Familiarity is known, and it comes with a degree of comfort because it gives the feeling of right and proper, beauty and harmony in esthetics. While unfamiliar or unknown comes with discomfort, chemicals produced by our brains create these different feelings and emotions. For example, knowing and understanding tell our minds to relax and have a sense of pleasure; while an unknown creates fear, leading to mental discomfort, danger, and dislike.
Anarchy is when several elements are thrown together into a composition without an identifiable rule. This rule speaks to how objects are placed, and it doesn’t have to be specific but has to be a rule of some sort. Following a simple practice for composition is an essential creative tool. Human and machine learning cannot exclude an image recognition process, because as a facet of communication ‘trust’ between individuals and machines is vital to productivity.
What is Beauty?
Beauty is a visual esthetic notion of something we consider beautiful because it is familiar. While analyzing any face we find attractive, we can assess the following:
1. How long is the front and how wide is the face?
2. The ratio between forehead, nose, mouth, eyes, eyebrows, upper and lower lips, and chin concerning other elements.
Esthetics - Understanding Bias, Errors & A Priori Judgements in Data & Machine Learning:
1. Does the color of the skin impact beauty?
2. Does the color of the eyes impact beauty?
3. Would the smoothness of skin change a beautiful face?
Beauty is the ratio between left and right, up and down, tall and short, high and low, wide and narrow.
Beauty is based on the principle of familiarity, something that we know and we recognize. Beauty is combining all elements of the face into one image that lead to the following definition:
Beauty is the combination of familiar elements in a composition.
These elements can be arranged into familiar shapes or patterns and thus be called beautiful.
The Rules of Composition
One of the most common rules of beauty, which is also the most common characteristic of a composition is symmetry. Symmetry means centrality, order, power, and authority. It means direction, center, and influence, such as left is equal to right, and the top is similar to bottom. Symmetry is dependent on both axes: horizontal and vertical. The central line leads to the most powerful object of beauty or power. The horizon is an example of symmetry when used in the middle of creative composition; it becomes the subject. Moving the horizon up shifts emphasis to the ground, and moving it down makes the subject the sky.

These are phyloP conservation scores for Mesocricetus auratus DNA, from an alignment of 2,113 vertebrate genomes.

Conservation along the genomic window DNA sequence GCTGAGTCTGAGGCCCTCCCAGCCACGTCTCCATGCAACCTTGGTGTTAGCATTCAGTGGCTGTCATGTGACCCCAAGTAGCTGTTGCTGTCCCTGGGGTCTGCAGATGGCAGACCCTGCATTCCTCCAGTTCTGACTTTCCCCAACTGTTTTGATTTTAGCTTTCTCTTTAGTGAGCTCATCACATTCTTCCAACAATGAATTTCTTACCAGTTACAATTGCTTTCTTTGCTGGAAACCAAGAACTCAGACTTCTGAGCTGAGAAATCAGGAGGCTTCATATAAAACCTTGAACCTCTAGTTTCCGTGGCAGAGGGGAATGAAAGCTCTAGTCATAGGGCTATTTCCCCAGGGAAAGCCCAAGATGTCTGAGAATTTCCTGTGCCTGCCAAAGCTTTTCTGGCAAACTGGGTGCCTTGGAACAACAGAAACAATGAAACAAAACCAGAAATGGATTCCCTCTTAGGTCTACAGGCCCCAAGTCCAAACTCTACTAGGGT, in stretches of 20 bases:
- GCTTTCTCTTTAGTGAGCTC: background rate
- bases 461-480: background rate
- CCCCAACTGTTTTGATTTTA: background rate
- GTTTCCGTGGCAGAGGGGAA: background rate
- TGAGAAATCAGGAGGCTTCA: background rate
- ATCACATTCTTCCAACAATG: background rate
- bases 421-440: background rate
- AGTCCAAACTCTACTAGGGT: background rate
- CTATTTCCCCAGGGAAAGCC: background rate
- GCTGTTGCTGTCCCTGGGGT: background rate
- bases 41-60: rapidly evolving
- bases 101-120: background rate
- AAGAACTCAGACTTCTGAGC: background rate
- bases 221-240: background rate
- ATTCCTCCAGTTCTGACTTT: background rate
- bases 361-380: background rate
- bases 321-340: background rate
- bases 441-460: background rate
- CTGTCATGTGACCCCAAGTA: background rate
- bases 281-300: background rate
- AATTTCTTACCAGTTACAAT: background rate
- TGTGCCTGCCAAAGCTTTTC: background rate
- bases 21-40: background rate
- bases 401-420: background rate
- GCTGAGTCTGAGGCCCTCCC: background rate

Rhythm and Repetition: Repetition is having one element duplicate itself several times in the same position with specific steps. Our brain likes repetition because we know what is coming, it is foreseeable and we can predict it. Correctly applying repetition direct the eyes of viewers quickly to a subject to the create attractively beautiful images.
Rhythm is the repetition of a group of elements or similar elements. Although a repetition rhythm adds an element of complexity or complication into repetition, we know that similar elements are coming, but we know they are slightly different. Repetition and rhythm are characteristics of creativity found in fields like data science, AI image recognition, photography, music, and architecture. They are similar across all visual arts using the same principles in different creative environments. For example, music and rhythm create a feeling of comfort and pleasure because our brains expect and receive the same note and an equal step. We love music, because of its predictability through rhythm. If there is no rhythm, there is no good music.
a. Golden Ratio or The Rule of Thirds: Split an image horizontally into three sections and place the points of attraction either on one intersection points or on the line defining the thirds. The rule of thirds is a simplification of the Golden Ratio or Fibonacci's rule. Humans have attempted to define beauty by coming up with this formula: a + b is to a, is to b. This formula applies to the human body, nature through flowers, plants, etc. We are surrounded by this magic ratio called GR, which our brain receives as messages over and over again in different shape or forms. Every time we see it, it shows familiarity and creates pleasure. GR == 1.618 GR = 1.5 = 1 ½. All faces are inprinted in our memory based on these elements. It is easier to ask someone to draw a line through the middle, rather than ask them to write these numbers down. The Golden Ratio is a simplified rule of thirds whose application is infinite. When these rules are not applied, a creative person will create tension in their work. This tension can be done on purpose but stands a chance of being rejected by a viewer. GR is the relationship between long and short, wide and narrow and more or less. Clear lines or suggestions, color differences, intensity, applies to all creative compositions when used with a combination of elements no matter how few. As humans, beauty is specific to us as it applies to different cultures as one of the lines linking morality and values like mores, belief, and religion, because we have the same proportions that established repetition and familiarity. The end of innocence from infants is when we begin to question familiarity and draw similar patterns and trends from it. The fundamental truth is that the GR rule would have changed if humans were different; developing higher senses in pattern and trend recognition of constancy challenges this notion as we grow.